Ah’m sick, doctor-man, Ah’m sick!
Gi’ me some’n to he’p me quick.
Don’t— Ah’ll die!
Tried mighty hard fo’ to cure mahse’f;
Tried all dem t’ings on de pantry she’f;
Couldn’t fin’ not’in’ a-tall would do.
An’ so Ah sent fo’ you,
“Wha’d Ah take? “Well, le’ me see:
Firs’—horhound drops an’ catnip tea;
Den rock candy soaked in rum,
An’ a good sized chunk o’ camphor gum;
Next Ah tried was castor oil.
An’ snakeroot tea brought to a boil;
Sassafras tea fo’ to clean mah blood;
But none o’ dem t’ings didn’ do no good.
Den when home remedies seem to shirk,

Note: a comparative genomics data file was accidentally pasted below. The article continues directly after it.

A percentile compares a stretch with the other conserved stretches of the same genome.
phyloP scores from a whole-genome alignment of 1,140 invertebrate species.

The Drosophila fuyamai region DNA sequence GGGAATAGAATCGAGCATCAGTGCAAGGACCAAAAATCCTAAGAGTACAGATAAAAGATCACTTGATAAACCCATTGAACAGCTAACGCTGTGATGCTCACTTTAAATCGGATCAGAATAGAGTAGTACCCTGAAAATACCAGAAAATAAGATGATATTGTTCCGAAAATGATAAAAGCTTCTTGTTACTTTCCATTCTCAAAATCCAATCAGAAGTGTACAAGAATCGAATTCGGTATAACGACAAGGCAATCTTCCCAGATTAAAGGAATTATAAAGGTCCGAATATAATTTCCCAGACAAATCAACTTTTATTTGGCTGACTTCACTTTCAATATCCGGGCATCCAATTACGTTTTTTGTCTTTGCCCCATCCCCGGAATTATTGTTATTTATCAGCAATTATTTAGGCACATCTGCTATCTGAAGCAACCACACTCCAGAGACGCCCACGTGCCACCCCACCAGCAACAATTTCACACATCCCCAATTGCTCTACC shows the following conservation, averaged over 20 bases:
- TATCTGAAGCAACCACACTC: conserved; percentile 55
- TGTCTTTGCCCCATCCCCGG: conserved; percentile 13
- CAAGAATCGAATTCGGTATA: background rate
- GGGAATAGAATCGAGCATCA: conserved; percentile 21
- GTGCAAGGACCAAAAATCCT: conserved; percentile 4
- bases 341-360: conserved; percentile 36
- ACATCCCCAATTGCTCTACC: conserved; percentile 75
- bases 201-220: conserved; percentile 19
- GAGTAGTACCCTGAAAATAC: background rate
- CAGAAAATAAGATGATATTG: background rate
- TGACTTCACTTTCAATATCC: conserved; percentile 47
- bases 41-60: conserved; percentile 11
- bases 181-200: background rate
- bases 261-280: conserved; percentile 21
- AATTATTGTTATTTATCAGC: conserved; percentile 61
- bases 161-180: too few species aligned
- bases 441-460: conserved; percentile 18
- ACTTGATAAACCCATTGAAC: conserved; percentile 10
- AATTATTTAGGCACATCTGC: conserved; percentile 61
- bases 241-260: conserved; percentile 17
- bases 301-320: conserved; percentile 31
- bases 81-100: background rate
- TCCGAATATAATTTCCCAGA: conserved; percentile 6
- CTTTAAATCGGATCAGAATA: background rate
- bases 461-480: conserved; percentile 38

Dem pantry bottles was put to work:
Blue-mass, laud-num, liver pills,
“Sixty-six, fo’ fever an’ chills,”
Ready Relief, an’ A. B. C.,
An’ half a bottle of X. Y. Z.
An’ sev’al mo’ Ah don’t recall,
Dey nevah done no good at all.
Mah appetite begun to fail;
Ah fo’ced some clabber, about a pail,
Fo’ mah ol’ gran’ma always said
When yo’ can’t eat you’re almost dead.
So Ah got scared an’ sent for you.—
Now, doctor, see what you c’n do.
Ah’m sick, doctor-man. Gawd knows Ah’m sick!
Gi’ me some’n to he’p me quick,
From The Book of American Negro Poetry (Harcourt, Brace and Company, 1922), edited by James Weldon Johnson. This poem is in the public domain.